Marine conservationists on Monday called for the establishment of a “ministry of ocean management” to protect fishery resources which they said are on the brink of depletion, ahead of World Ocean Day today.
A coalition of environmental groups called for a specific authority to manage fishing activities and marine conservation amid a series of pollution and poaching incidents.
Marine conservation organization Oceanus Honors Gaia chief executive Lin Ai-lung (林愛龍) said that because of the lack of leadership in marine affairs, the nation has seen an increase in environmental incidents and illegal fishing activities, including two oil spills caused by grounded ships off New Taipei City and Penghu County, a “yellow card” given by the EU over Taiwan’s failure to enforce fishing laws, as well as poaching of marine animals by Taiwanese and Chinese alike.
“Taiwan’s marine conservation is a headless system, because the conservation and management responsibility is distributed across 22 government units. For example, the Environmental Protection Administration does not have a vessel to deal with ocean pollution, while the Coast Guard Administration, which has specialized ships, is not responsible for handling pollution,” Lin said.
While coral and threatened marine species have been illegally harvested in great quantities, none of the government agencies have placed marine conservation at the center of their operations, so the establishment of a “ministry of ocean management” is necessary, Democratic Progressive Party Legislator Chen Man-li (陳曼麗) said.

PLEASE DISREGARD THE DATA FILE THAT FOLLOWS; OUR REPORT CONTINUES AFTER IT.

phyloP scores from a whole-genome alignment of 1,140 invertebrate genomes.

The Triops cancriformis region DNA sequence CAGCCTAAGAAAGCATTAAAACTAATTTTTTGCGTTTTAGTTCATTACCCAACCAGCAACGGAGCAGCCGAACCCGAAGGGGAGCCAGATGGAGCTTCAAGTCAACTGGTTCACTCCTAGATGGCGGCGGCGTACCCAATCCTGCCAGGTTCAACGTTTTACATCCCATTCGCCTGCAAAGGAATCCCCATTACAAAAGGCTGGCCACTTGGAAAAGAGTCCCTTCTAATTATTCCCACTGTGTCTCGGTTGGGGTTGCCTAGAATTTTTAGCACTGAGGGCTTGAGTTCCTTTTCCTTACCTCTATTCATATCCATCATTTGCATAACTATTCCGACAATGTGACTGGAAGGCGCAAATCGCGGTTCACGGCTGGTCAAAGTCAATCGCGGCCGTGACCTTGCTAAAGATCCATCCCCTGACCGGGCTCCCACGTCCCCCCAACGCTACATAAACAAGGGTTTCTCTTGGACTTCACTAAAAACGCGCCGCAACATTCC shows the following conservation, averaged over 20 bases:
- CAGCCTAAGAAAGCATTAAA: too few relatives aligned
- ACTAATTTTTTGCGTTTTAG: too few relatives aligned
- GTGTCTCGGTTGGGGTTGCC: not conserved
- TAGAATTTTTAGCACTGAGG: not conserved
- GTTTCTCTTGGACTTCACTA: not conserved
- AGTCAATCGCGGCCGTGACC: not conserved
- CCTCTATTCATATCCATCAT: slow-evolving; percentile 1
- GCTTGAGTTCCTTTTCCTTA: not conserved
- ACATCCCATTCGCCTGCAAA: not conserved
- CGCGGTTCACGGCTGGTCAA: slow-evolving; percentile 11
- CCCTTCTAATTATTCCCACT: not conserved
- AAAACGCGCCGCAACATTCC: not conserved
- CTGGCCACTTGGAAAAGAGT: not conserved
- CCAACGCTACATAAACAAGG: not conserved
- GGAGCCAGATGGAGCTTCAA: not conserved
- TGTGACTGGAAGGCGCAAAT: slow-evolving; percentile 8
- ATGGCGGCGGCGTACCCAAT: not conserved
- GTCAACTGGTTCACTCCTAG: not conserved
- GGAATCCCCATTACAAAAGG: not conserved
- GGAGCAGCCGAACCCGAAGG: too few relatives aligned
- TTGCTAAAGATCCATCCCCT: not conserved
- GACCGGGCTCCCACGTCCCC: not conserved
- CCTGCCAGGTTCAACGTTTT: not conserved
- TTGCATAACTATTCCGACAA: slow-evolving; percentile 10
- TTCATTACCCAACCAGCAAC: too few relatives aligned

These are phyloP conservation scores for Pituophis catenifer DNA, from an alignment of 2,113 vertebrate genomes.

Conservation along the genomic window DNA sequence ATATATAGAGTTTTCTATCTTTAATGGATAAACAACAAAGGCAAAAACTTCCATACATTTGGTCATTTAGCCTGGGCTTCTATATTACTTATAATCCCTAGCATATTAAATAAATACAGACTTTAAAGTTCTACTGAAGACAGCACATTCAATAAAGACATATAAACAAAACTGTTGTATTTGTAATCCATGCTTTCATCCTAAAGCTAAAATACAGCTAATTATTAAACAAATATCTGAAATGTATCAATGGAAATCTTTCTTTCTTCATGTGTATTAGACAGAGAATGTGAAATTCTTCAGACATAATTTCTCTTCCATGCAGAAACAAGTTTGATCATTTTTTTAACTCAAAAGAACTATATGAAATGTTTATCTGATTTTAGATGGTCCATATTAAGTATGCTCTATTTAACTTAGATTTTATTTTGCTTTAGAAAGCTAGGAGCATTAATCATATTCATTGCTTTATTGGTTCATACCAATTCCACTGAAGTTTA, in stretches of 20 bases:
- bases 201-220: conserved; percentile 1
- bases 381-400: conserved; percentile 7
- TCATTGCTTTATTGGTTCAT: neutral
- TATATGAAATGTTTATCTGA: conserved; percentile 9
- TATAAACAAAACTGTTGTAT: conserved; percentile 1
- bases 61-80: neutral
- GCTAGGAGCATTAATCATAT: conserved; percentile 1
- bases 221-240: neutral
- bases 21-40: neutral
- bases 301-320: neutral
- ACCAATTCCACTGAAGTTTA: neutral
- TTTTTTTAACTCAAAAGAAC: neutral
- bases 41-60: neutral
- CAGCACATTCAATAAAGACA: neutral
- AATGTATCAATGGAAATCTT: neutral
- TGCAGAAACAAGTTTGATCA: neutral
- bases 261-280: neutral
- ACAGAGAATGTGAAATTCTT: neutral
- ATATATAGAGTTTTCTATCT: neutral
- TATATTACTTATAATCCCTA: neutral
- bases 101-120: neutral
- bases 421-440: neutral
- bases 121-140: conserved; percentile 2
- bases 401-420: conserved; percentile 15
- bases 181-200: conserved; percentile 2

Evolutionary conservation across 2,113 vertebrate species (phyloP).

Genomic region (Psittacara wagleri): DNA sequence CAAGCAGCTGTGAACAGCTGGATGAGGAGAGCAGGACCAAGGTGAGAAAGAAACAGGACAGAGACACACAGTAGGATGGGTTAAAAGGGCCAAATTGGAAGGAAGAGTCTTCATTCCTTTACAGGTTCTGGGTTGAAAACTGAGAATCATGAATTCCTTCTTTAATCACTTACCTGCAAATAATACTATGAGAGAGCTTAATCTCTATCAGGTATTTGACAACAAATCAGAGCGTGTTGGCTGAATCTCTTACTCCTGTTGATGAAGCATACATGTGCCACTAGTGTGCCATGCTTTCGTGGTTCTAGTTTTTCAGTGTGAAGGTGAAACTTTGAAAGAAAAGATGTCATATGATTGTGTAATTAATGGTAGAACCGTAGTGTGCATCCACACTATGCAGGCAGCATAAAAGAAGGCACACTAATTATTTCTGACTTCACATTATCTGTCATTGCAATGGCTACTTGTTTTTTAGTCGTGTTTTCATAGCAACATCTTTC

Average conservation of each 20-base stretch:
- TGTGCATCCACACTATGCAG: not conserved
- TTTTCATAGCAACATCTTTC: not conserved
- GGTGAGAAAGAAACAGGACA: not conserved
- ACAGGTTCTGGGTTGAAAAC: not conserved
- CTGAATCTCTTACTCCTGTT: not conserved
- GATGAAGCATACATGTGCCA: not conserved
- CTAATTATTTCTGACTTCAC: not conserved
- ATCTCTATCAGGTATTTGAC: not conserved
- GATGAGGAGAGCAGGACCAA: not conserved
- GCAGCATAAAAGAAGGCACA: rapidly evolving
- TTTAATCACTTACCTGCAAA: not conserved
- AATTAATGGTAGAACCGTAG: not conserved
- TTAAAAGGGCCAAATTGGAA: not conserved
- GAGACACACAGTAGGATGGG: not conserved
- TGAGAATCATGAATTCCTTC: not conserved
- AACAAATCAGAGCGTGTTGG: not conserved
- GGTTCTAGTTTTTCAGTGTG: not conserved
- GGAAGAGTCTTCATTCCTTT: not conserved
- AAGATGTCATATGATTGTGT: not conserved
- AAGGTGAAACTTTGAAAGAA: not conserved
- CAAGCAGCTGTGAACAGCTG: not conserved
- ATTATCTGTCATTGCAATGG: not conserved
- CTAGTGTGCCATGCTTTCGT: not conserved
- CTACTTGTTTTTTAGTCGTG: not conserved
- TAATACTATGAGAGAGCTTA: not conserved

A ban on destructive fishing methods was also called for to curb overfishing.
Kuroshio Ocean Education Foundation office manager Lai Wei-jen (賴威任) said an estimated 2,000 to 10,000 dolphins and whales die every year as a result of being caught in fishing gear and nets, while fish cannot be found at some healthy coral reefs due to overfishing.
Scientific studies have estimated that there will be no wild fish left by 2048 if global fishing trends continue at the current pace, Academia Sinica ichthyologist Shao Kwang-tsao (邵廣昭) said.
“Taiwan’s total fish catch has diminished from 1.35 million tonnes in 1990 to 1.1 million tonnes today. The difference may appear slight, but fishermen have to spend more effort to catch fish, while the government has to spend more to subsidize the fishing industry. Fish caught today are also smaller, and many are coarse fish that are not good for consumption and have little economic value,” Shao said.
“Ocean sunfish is internationally identified as a threatened species, but one can find them in seafood restaurants in Taiwan. That says much about the nation’s conservation,” Shao said.
Establishing a sustainable fishing industry and consumer culture is necessary in addition to a competent authority over marine management, he said.
The groups launched an online signature campaign calling for the establishment of a “ministry of ocean management,” and they have collected more than 2,000 signatures in a week, they said.
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